Our star, the Sun, makes up 99% of all the mass in the Solar System. Its core is so dense and hot that normally repellent nuclei fuse together in nuclear reactions that produce vast amounts of energy.
The Sun is mostly hydrogen (its main fuel) and helium, and radiates charged particles called solar wind across the Solar System. Phenomena such as solar flares and sunspots are evidence of the Sun's strong magnetic field, which changes on a roughly 11-year cycle.
Read about eye safety during solar eclipses on the NASA website.
Photo: The Sun taken by the SOHO probe (ESA/NASA)
The Sun's core powers the Solar System.
Nineteenth century astronomers split the Sun's light to see more of its structures.
By splitting the light of the Sun into its component colours with a technique called spectroscopy, early astronomers saw more of the Sun's features. They also worked out what chemical elements form the Sun.
Astronauts see solar flares and coronal mass ejections in great detail.
Following in the steps of Sun observers such as Galileo and Angelo Secchi, US astronauts aboard the Skylab space station captured more than 160,000 images of the Sun. They saw events such as solar flares and coronal mass ejections in great detail. Skylab was launched in 1973.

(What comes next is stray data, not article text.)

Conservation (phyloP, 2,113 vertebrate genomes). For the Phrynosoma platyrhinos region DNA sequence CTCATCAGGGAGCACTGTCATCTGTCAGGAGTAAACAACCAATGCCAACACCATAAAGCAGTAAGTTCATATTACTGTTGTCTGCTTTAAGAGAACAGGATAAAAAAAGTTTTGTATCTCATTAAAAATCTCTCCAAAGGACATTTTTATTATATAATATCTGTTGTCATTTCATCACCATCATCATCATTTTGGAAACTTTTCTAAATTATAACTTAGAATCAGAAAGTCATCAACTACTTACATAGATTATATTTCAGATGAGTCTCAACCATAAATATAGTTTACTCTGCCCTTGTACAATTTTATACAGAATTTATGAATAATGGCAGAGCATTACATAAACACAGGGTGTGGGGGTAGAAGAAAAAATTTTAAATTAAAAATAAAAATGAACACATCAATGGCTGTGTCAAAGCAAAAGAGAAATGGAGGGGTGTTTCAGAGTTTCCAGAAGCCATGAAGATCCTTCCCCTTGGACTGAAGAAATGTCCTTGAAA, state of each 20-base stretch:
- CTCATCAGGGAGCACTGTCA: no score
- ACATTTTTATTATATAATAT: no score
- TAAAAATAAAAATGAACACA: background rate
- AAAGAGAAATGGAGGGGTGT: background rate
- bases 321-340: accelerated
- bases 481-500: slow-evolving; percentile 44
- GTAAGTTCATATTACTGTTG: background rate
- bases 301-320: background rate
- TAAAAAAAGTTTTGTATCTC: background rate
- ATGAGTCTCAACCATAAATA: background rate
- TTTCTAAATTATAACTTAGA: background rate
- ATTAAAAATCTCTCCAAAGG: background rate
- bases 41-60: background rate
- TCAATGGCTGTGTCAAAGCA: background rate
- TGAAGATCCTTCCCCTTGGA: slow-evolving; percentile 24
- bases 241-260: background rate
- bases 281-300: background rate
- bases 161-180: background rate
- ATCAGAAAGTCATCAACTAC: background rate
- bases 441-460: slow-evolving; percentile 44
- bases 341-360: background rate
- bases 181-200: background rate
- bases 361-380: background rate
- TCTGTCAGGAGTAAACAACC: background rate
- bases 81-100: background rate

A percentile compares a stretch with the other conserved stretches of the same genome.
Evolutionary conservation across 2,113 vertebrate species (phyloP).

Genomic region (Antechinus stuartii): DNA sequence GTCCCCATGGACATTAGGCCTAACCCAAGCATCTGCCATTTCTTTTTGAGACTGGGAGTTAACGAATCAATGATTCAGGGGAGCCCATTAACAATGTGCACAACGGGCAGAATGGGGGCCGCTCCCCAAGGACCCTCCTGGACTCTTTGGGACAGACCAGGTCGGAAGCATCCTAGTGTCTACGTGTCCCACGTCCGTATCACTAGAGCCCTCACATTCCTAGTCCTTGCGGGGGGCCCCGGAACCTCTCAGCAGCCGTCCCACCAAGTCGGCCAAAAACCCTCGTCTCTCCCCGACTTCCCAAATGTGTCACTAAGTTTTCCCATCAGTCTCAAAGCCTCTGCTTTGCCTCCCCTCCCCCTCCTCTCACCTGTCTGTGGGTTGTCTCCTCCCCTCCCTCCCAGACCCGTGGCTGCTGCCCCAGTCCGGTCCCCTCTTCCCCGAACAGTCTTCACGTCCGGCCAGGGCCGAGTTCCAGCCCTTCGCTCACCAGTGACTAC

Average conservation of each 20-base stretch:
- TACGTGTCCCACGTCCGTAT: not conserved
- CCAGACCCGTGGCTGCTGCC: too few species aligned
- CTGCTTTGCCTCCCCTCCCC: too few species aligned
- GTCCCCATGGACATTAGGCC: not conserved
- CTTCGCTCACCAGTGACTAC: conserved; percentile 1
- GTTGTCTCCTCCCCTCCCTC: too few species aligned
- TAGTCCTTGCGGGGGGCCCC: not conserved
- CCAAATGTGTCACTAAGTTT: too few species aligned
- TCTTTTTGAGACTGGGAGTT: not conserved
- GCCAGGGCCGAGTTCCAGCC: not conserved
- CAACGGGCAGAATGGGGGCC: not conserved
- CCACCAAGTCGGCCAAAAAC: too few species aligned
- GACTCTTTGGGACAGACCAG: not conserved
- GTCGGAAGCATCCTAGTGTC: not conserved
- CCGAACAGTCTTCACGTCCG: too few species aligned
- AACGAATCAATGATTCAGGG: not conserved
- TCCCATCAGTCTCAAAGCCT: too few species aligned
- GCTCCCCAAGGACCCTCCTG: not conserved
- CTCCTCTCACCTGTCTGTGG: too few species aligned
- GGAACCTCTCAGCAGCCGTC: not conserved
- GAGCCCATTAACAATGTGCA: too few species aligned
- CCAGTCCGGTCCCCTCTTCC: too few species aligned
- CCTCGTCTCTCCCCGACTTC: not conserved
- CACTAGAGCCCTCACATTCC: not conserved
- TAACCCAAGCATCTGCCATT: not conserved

The 17th century scientist sees blemishes on the Sun.
The Italian physicist and mathematician Galileo Galilei was the first person to observe the Sun through a telescope. He saw sunspots moving across the Sun's surface and realised that it was rotating.
A stream of particles from the Sun stretches beyond the outer planets.
Measurements made by the 1962 Mariner 2 spacecraft confirmed the presence of solar wind, a stream of particles from the Sun that stretches far beyond the outer planets. The Earth's magnetic field fights a constant battle against the solar wind's atmosphere eroding effects.
The Solar System's formation may have been triggered by an exploding star.
About 4.5 billion years ago, a supernova (exploding star) at the edge of our galaxy is thought to have sprayed superhot dust and gas into space and caused a neighbouring gas cloud to collapse. This mixture of gas and dust gravitated together until the nuclear reaction that powers the Sun was triggered.
The Sun is the star at the center of the Solar System. It is almost perfectly spherical and consists of hot plasma interwoven with magnetic fields. It has a diameter of about 1,392,684 km (865,374 mi), around 109 times that of Earth, and its mass (1.989×1030 kilograms, approximately 330,000 times the mass of Earth) accounts for about 99.86% of the total mass of the Solar System. Chemically, about three quarters of the Sun's mass consists of hydrogen, while the rest is mostly helium. The remaining 1.69% (equal to 5,600 times the mass of Earth) consists of heavier elements, including oxygen, carbon, neon and iron, among others.